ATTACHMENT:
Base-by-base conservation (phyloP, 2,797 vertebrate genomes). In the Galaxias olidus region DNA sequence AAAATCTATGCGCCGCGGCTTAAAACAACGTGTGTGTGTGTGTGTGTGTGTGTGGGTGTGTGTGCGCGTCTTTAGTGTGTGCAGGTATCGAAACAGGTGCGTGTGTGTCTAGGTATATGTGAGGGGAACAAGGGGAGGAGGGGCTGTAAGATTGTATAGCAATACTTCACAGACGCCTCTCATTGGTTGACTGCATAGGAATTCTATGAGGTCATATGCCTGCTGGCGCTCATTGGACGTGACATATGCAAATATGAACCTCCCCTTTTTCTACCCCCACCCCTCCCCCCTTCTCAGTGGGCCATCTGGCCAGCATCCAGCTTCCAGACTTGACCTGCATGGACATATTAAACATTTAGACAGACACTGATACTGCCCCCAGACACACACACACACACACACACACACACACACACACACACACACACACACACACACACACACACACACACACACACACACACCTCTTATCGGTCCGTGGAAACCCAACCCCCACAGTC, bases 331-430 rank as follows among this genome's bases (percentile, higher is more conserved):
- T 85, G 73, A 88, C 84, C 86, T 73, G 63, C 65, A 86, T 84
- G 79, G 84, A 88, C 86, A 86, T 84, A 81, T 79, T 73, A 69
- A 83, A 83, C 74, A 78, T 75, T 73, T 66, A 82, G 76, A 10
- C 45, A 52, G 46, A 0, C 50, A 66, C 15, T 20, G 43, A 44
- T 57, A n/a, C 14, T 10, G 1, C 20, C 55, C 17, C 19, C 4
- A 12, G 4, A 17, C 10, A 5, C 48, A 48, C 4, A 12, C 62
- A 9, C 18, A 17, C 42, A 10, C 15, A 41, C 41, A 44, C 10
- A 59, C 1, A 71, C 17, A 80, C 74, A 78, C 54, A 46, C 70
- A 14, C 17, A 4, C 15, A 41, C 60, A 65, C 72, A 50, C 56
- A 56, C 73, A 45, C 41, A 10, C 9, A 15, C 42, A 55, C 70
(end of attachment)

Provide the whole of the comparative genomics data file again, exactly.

Base-by-base conservation (phyloP, 2,797 vertebrate genomes). In the Galaxias olidus region DNA sequence AAAATCTATGCGCCGCGGCTTAAAACAACGTGTGTGTGTGTGTGTGTGTGTGTGGGTGTGTGTGCGCGTCTTTAGTGTGTGCAGGTATCGAAACAGGTGCGTGTGTGTCTAGGTATATGTGAGGGGAACAAGGGGAGGAGGGGCTGTAAGATTGTATAGCAATACTTCACAGACGCCTCTCATTGGTTGACTGCATAGGAATTCTATGAGGTCATATGCCTGCTGGCGCTCATTGGACGTGACATATGCAAATATGAACCTCCCCTTTTTCTACCCCCACCCCTCCCCCCTTCTCAGTGGGCCATCTGGCCAGCATCCAGCTTCCAGACTTGACCTGCATGGACATATTAAACATTTAGACAGACACTGATACTGCCCCCAGACACACACACACACACACACACACACACACACACACACACACACACACACACACACACACACACACACACACACACACACACCTCTTATCGGTCCGTGGAAACCCAACCCCCACAGTC, bases 331-430 rank as follows among this genome's bases (percentile, higher is more conserved):
- T 85, G 73, A 88, C 84, C 86, T 73, G 63, C 65, A 86, T 84
- G 79, G 84, A 88, C 86, A 86, T 84, A 81, T 79, T 73, A 69
- A 83, A 83, C 74, A 78, T 75, T 73, T 66, A 82, G 76, A 10
- C 45, A 52, G 46, A 0, C 50, A 66, C 15, T 20, G 43, A 44
- T 57, A n/a, C 14, T 10, G 1, C 20, C 55, C 17, C 19, C 4
- A 12, G 4, A 17, C 10, A 5, C 48, A 48, C 4, A 12, C 62
- A 9, C 18, A 17, C 42, A 10, C 15, A 41, C 41, A 44, C 10
- A 59, C 1, A 71, C 17, A 80, C 74, A 78, C 54, A 46, C 70
- A 14, C 17, A 4, C 15, A 41, C 60, A 65, C 72, A 50, C 56
- A 56, C 73, A 45, C 41, A 10, C 9, A 15, C 42, A 55, C 70